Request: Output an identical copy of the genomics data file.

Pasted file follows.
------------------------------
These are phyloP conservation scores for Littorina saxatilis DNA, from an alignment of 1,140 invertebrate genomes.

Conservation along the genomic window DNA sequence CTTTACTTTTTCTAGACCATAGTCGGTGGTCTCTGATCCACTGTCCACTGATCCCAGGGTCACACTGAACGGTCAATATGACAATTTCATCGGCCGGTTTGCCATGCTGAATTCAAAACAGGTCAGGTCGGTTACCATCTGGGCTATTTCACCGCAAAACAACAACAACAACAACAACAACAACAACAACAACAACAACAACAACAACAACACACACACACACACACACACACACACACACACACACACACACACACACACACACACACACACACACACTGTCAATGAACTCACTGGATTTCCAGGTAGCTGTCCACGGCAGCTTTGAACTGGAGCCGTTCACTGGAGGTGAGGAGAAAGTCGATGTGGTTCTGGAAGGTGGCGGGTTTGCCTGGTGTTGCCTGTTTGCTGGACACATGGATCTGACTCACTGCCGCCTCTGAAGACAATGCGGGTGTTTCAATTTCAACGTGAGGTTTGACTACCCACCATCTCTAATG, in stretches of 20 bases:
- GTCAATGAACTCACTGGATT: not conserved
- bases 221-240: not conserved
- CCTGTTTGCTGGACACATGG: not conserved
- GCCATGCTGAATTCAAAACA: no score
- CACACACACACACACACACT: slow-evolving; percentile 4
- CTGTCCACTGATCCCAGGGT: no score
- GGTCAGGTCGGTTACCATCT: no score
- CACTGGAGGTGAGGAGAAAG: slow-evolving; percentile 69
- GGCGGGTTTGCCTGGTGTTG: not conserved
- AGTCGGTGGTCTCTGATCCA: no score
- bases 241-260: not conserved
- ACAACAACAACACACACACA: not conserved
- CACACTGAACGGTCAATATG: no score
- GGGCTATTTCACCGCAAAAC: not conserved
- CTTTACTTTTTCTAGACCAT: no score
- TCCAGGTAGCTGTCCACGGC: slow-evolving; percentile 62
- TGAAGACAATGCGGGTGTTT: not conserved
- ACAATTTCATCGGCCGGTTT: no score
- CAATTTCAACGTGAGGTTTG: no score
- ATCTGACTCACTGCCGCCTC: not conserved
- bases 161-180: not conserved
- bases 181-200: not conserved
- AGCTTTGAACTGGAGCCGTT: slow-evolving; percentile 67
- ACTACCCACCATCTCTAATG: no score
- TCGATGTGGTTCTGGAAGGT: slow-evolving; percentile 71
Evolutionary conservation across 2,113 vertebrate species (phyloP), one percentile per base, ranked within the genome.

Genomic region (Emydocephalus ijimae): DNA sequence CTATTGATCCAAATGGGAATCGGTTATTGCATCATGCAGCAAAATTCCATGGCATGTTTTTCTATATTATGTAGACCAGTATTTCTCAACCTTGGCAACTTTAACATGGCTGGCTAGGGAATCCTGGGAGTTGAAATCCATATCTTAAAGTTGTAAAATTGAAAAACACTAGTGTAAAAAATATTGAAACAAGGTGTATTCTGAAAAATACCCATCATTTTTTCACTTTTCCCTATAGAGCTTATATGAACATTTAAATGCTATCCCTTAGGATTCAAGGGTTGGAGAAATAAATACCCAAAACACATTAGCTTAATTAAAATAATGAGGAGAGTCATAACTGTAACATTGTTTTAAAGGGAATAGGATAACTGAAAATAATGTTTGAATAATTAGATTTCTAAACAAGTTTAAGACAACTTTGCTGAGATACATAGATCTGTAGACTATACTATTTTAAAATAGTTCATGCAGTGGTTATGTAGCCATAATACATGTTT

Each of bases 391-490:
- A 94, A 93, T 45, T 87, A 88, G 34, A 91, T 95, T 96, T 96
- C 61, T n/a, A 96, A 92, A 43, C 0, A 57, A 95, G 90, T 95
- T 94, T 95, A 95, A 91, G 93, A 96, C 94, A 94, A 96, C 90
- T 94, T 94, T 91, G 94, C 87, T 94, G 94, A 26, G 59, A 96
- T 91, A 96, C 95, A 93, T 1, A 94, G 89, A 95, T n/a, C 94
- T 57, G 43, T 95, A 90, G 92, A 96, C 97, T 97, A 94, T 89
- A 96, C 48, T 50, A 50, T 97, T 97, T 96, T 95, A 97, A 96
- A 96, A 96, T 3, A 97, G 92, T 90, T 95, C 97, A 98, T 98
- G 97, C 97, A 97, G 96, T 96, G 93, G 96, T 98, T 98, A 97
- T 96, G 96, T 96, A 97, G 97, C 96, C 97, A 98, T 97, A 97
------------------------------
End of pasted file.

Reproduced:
These are phyloP conservation scores for Littorina saxatilis DNA, from an alignment of 1,140 invertebrate genomes.

Conservation along the genomic window DNA sequence CTTTACTTTTTCTAGACCATAGTCGGTGGTCTCTGATCCACTGTCCACTGATCCCAGGGTCACACTGAACGGTCAATATGACAATTTCATCGGCCGGTTTGCCATGCTGAATTCAAAACAGGTCAGGTCGGTTACCATCTGGGCTATTTCACCGCAAAACAACAACAACAACAACAACAACAACAACAACAACAACAACAACAACAACAACACACACACACACACACACACACACACACACACACACACACACACACACACACACACACACACACACACTGTCAATGAACTCACTGGATTTCCAGGTAGCTGTCCACGGCAGCTTTGAACTGGAGCCGTTCACTGGAGGTGAGGAGAAAGTCGATGTGGTTCTGGAAGGTGGCGGGTTTGCCTGGTGTTGCCTGTTTGCTGGACACATGGATCTGACTCACTGCCGCCTCTGAAGACAATGCGGGTGTTTCAATTTCAACGTGAGGTTTGACTACCCACCATCTCTAATG, in stretches of 20 bases:
- GTCAATGAACTCACTGGATT: not conserved
- bases 221-240: not conserved
- CCTGTTTGCTGGACACATGG: not conserved
- GCCATGCTGAATTCAAAACA: no score
- CACACACACACACACACACT: slow-evolving; percentile 4
- CTGTCCACTGATCCCAGGGT: no score
- GGTCAGGTCGGTTACCATCT: no score
- CACTGGAGGTGAGGAGAAAG: slow-evolving; percentile 69
- GGCGGGTTTGCCTGGTGTTG: not conserved
- AGTCGGTGGTCTCTGATCCA: no score
- bases 241-260: not conserved
- ACAACAACAACACACACACA: not conserved
- CACACTGAACGGTCAATATG: no score
- GGGCTATTTCACCGCAAAAC: not conserved
- CTTTACTTTTTCTAGACCAT: no score
- TCCAGGTAGCTGTCCACGGC: slow-evolving; percentile 62
- TGAAGACAATGCGGGTGTTT: not conserved
- ACAATTTCATCGGCCGGTTT: no score
- CAATTTCAACGTGAGGTTTG: no score
- ATCTGACTCACTGCCGCCTC: not conserved
- bases 161-180: not conserved
- bases 181-200: not conserved
- AGCTTTGAACTGGAGCCGTT: slow-evolving; percentile 67
- ACTACCCACCATCTCTAATG: no score
- TCGATGTGGTTCTGGAAGGT: slow-evolving; percentile 71
Evolutionary conservation across 2,113 vertebrate species (phyloP), one percentile per base, ranked within the genome.

Genomic region (Emydocephalus ijimae): DNA sequence CTATTGATCCAAATGGGAATCGGTTATTGCATCATGCAGCAAAATTCCATGGCATGTTTTTCTATATTATGTAGACCAGTATTTCTCAACCTTGGCAACTTTAACATGGCTGGCTAGGGAATCCTGGGAGTTGAAATCCATATCTTAAAGTTGTAAAATTGAAAAACACTAGTGTAAAAAATATTGAAACAAGGTGTATTCTGAAAAATACCCATCATTTTTTCACTTTTCCCTATAGAGCTTATATGAACATTTAAATGCTATCCCTTAGGATTCAAGGGTTGGAGAAATAAATACCCAAAACACATTAGCTTAATTAAAATAATGAGGAGAGTCATAACTGTAACATTGTTTTAAAGGGAATAGGATAACTGAAAATAATGTTTGAATAATTAGATTTCTAAACAAGTTTAAGACAACTTTGCTGAGATACATAGATCTGTAGACTATACTATTTTAAAATAGTTCATGCAGTGGTTATGTAGCCATAATACATGTTT

Each of bases 391-490:
- A 94, A 93, T 45, T 87, A 88, G 34, A 91, T 95, T 96, T 96
- C 61, T n/a, A 96, A 92, A 43, C 0, A 57, A 95, G 90, T 95
- T 94, T 95, A 95, A 91, G 93, A 96, C 94, A 94, A 96, C 90
- T 94, T 94, T 91, G 94, C 87, T 94, G 94, A 26, G 59, A 96
- T 91, A 96, C 95, A 93, T 1, A 94, G 89, A 95, T n/a, C 94
- T 57, G 43, T 95, A 90, G 92, A 96, C 97, T 97, A 94, T 89
- A 96, C 48, T 50, A 50, T 97, T 97, T 96, T 95, A 97, A 96
- A 96, A 96, T 3, A 97, G 92, T 90, T 95, C 97, A 98, T 98
- G 97, C 97, A 97, G 96, T 96, G 93, G 96, T 98, T 98, A 97
- T 96, G 96, T 96, A 97, G 97, C 96, C 97, A 98, T 97, A 97